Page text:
In preparing your child to get into his/her dream college, you’ve probably spent a lot of time thinking about how to address issues like getting homework done, creating study times, and rebounding from a bad test score. One major factor in academic success, however, is often overlooked by parents and children alike: setting up a study area.
A study area that is both comfortable and free from distractions can be as beneficial to your child’s education as her own motivation to succeed. It’s important to remember that, no matter how driven and intelligent your child is, she is still an adolescent who is more easily distracted than an adult. Thus, she may need your help in formulating an environment for her that cuts down on environmental interference and allows her to focus fully on her schoolwork. It’s ideal if you can set up a separate area that is devoted solely to studying, tutoring, reading, etc.
Organization is Crucial
One especially important aspect of a productive study space for your child is organization. A cluttered study area provides more distractions and a disheveled environment can make it difficult for your child to concentrate. Try to use a fairly large space so your child doesn’t feel confined, but also keep it free from unnecessary items. If it seems dull, use thought-inspiring wall-coverings. For example, a bulletin board with a few inspirational quotes posted to it can provide a break from the monotony while keeping your child’s thoughts focused on academic matters.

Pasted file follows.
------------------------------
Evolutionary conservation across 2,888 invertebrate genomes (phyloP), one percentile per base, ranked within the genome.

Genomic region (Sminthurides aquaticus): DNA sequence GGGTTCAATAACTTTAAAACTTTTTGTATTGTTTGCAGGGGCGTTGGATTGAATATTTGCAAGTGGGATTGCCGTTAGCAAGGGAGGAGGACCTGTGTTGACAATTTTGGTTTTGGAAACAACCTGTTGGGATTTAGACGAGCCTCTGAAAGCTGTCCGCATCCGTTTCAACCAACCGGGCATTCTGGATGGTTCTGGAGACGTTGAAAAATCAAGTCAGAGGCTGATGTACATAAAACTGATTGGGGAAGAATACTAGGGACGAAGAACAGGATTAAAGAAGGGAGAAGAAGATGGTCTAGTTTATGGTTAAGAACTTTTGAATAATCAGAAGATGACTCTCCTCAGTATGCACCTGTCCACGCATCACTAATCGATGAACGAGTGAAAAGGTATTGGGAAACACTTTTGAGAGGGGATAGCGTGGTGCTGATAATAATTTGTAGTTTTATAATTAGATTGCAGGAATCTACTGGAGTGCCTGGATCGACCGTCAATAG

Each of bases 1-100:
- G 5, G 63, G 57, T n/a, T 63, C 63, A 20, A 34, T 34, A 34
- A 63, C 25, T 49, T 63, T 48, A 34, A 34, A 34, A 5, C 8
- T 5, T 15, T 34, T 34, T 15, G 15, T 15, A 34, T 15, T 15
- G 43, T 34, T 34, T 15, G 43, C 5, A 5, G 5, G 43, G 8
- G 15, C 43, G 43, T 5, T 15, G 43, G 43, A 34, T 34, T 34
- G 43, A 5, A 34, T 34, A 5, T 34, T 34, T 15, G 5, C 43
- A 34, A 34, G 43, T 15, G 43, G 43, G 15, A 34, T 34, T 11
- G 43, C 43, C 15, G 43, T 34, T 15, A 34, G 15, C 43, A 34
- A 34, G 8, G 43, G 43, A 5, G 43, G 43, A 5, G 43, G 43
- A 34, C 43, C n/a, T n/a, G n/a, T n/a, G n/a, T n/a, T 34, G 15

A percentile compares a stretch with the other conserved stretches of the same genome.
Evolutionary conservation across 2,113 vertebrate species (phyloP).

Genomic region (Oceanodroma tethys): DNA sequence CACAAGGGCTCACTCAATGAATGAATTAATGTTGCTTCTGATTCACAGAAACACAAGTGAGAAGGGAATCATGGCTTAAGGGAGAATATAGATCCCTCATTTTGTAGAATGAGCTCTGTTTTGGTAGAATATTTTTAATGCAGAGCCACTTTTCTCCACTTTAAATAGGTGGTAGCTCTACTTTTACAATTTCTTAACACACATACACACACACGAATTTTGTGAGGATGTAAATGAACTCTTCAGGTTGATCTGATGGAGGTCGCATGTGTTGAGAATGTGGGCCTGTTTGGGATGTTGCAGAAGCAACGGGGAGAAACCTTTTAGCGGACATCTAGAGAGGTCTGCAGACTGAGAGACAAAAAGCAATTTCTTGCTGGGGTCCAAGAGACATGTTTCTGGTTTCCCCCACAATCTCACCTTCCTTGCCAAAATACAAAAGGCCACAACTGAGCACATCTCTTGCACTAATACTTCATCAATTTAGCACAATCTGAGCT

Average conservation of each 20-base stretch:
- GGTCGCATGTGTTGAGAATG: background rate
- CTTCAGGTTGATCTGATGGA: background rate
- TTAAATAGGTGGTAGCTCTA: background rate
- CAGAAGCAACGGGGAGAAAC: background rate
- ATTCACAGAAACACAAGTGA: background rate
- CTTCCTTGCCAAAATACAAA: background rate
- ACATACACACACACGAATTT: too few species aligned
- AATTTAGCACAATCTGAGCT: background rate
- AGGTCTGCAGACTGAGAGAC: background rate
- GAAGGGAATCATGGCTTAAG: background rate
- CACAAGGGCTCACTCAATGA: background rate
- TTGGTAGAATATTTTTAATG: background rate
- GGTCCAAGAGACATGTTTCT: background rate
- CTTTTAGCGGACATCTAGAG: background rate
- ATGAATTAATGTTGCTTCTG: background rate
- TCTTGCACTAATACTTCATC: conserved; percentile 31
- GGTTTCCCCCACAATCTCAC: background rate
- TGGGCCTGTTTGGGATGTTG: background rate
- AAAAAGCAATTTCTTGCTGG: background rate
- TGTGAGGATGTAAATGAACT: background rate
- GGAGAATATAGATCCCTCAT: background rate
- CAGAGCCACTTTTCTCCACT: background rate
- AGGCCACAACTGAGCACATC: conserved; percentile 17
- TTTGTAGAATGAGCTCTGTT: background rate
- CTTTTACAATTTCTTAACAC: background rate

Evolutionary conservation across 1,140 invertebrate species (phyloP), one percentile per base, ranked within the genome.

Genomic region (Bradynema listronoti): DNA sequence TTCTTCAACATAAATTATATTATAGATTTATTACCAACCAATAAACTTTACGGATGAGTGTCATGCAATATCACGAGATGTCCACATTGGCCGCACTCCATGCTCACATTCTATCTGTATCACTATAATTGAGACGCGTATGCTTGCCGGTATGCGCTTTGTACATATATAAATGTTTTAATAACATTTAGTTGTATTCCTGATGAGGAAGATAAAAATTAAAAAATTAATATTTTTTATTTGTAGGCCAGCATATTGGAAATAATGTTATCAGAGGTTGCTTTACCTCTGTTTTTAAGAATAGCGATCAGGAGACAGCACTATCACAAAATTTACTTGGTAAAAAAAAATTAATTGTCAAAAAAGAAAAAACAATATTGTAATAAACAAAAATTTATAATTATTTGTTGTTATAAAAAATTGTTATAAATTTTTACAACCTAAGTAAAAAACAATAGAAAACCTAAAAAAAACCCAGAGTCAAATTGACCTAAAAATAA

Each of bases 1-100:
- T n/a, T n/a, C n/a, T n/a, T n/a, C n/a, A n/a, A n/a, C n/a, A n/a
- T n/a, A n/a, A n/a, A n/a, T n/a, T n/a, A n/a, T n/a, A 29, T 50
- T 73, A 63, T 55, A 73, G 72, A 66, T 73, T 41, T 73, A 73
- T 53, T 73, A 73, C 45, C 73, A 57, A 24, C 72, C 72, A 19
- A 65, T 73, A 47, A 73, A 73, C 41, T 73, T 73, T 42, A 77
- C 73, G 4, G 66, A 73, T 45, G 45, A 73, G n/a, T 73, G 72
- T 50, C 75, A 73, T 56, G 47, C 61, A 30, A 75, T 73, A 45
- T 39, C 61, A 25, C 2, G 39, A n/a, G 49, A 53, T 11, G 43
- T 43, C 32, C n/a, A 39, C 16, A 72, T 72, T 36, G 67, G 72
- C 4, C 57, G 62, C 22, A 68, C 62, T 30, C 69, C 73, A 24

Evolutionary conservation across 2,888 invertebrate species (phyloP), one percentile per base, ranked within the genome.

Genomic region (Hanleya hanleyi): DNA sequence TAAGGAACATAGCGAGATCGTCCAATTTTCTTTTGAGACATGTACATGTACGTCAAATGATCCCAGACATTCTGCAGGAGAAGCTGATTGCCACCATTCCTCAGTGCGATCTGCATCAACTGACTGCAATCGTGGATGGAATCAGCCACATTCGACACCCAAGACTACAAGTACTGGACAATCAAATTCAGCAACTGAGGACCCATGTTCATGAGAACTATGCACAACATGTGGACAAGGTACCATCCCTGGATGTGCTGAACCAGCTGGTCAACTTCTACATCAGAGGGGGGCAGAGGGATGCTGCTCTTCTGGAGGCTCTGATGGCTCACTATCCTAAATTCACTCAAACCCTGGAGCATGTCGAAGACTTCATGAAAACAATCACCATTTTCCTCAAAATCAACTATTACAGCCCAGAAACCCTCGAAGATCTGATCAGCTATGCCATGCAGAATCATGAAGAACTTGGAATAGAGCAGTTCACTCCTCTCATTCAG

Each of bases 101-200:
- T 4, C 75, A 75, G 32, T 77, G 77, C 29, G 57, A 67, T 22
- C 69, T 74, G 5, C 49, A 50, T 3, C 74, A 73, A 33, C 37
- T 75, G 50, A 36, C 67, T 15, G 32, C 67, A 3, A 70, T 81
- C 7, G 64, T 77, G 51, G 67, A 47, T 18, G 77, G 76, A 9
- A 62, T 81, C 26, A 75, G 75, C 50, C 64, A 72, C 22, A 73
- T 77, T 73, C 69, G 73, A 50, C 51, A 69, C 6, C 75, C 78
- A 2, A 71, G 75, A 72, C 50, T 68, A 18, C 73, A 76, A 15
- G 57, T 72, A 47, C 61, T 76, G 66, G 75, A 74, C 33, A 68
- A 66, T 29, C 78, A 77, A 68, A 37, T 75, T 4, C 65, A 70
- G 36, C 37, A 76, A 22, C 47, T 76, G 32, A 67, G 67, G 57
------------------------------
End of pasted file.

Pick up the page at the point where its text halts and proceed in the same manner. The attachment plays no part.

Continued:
Furniture and Lighting
Since your child spends all day confined to a small desk in school, it’s best if his home study area can be somewhat more expansive. Try to provide him with a desk large enough that he can spread work across it without creating clutter. Giving him both a desk and a table to work from is ideal.
Furniture for a study area should be comfortable, but not so much so that it makes your child drowsy. For example, a comfortable couch might not be conducive to studying as it could encourage your child to stretch out, which might lead to a nap! Roomy chairs are generally best.
Make sure the lighting in the area is strong enough that your child doesn’t have to strain her eyes to work. If the area is used mostly for online tutoring, make sure there is another source of light in addition to the computer screen.
Talk to Your Child
Finally, don’t neglect to speak to your son or daughter about what he or she would like in a study area. In k-12 education, there is a wide array of learning styles. Make sure you understand how your child learns best and use that knowledge, along with his or her input, to design the perfect study zone!